AN inquest into the death of a young Dublin mother who froze to death at home was told windows were open at the time of her death.
Coroner Brian Farrell said he would clear up inconsistencies in the case at a final hearing next month.
Rachel Peavoy (30), a mother of two, was found dead in her council flat in Ballymun in Dublin on January 11, 2010.
A pathologist who carried out a post mortem found she had suffered hypothermia.
Dublin City Council's housing manager in Ballymun, Donal Barron, said at the reconvened inquest yesterday that he was told by Inspector Andrew Waters that the windows were open in the flat at the time of her death.
Dr Farrell declared the issue over whether windows in the flat were opened or closed at the time the body was found came at "the 11th hour".
He apologised to the family for having to adjourn the case once again until April 6 in order to clear up the issue.
Ms Peavoy's mother told the Dublin City Coroner she would not come back again to the court.
Dublin City Council told the inquest the heating was working in the flat in Ballymun where Ms Peavoy died.
Council engineer Brendan Furlong denied that the heating in Ms Peavoy's flat was turned off, saying it was working at the time of her death.
Mr Furlong, a senior executive engineer specialising in heating, ventilation and air conditioning, said a weather compensation system was in place at the Shangan Road flats and the heating was only disabled when outside temperatures reached about 20C.
However, he said air temperatures could fall and heat could be lost by an infiltration of air into a flat, or neighbouring flat.
Mr Furlong said a fitter had visited the flat on December 15, 2009 and noted a temperature of 17C.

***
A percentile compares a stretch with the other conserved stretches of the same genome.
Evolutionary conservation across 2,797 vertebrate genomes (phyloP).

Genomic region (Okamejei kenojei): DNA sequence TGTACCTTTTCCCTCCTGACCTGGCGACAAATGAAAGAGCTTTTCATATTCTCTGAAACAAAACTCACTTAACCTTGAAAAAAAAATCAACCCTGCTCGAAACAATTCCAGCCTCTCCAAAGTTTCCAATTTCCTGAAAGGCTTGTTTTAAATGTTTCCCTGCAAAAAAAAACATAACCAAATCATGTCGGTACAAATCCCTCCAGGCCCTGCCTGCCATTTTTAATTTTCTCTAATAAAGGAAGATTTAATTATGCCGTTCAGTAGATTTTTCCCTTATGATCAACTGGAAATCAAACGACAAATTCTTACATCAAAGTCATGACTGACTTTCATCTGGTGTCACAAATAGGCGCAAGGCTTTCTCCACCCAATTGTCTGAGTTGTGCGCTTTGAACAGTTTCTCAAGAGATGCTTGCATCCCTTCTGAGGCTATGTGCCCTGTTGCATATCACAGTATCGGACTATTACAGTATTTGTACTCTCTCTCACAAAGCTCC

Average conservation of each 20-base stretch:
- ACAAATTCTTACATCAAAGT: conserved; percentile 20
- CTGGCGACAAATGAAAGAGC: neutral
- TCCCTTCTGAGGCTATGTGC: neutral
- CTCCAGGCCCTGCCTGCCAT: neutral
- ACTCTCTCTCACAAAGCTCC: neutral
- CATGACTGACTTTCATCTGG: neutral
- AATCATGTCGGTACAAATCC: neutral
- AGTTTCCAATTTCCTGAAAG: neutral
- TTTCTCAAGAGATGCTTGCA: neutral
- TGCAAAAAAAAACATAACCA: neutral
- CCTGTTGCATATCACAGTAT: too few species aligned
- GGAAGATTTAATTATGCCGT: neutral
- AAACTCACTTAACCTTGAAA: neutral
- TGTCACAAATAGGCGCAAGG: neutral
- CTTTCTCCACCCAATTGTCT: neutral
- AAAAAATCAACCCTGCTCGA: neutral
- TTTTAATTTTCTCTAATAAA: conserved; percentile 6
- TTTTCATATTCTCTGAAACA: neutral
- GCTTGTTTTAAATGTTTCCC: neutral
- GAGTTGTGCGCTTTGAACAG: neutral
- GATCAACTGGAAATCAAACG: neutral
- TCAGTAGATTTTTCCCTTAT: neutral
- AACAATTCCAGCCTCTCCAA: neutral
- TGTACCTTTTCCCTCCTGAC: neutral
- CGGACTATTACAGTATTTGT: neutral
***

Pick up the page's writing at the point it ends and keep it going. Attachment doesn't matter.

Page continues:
Dr Ciaran Craven, legal counsel for the Peavoy family, said the fitter had stated the low temperature in her flat on that visit was caused by the flats next door and below her being vacant.
A letter from Dublin City Council to former Minister for Housing Noel Ahern said the council was aware of complaints made about heating on November 11 and 18, 2009.
The letter said a reading of the temperature in Ms Peavoy's apartment was "found to be below desired levels".
Dr Farrell announced he would adjourn the case after Dr Craven said the evidence concerning the windows being open was new.
Garda Catriona Byrne told yesterday's inquest that the flat was "freezing cold" when she arrived.
"We'd come in from outside where it was very cold as it was snowing. The flat was freezing cold," she said.
Ms Peavoy, of 224 Shangan Road in Ballymun, had last spoken to her mother, Celine, the day before she was found dead.
Rachel had asked her mother to mind her two young sons, Leon and Warren, and said she was turning her phone off because she couldn't sleep.
The next day, after numerous unsuccessful attempts to contact Ms Peavoy, her brother Leon Peavoy and friend Jacqueline Johnston let themselves into her flat. Ms Johnston found the body of her friend in the main firstname.lastname@example.org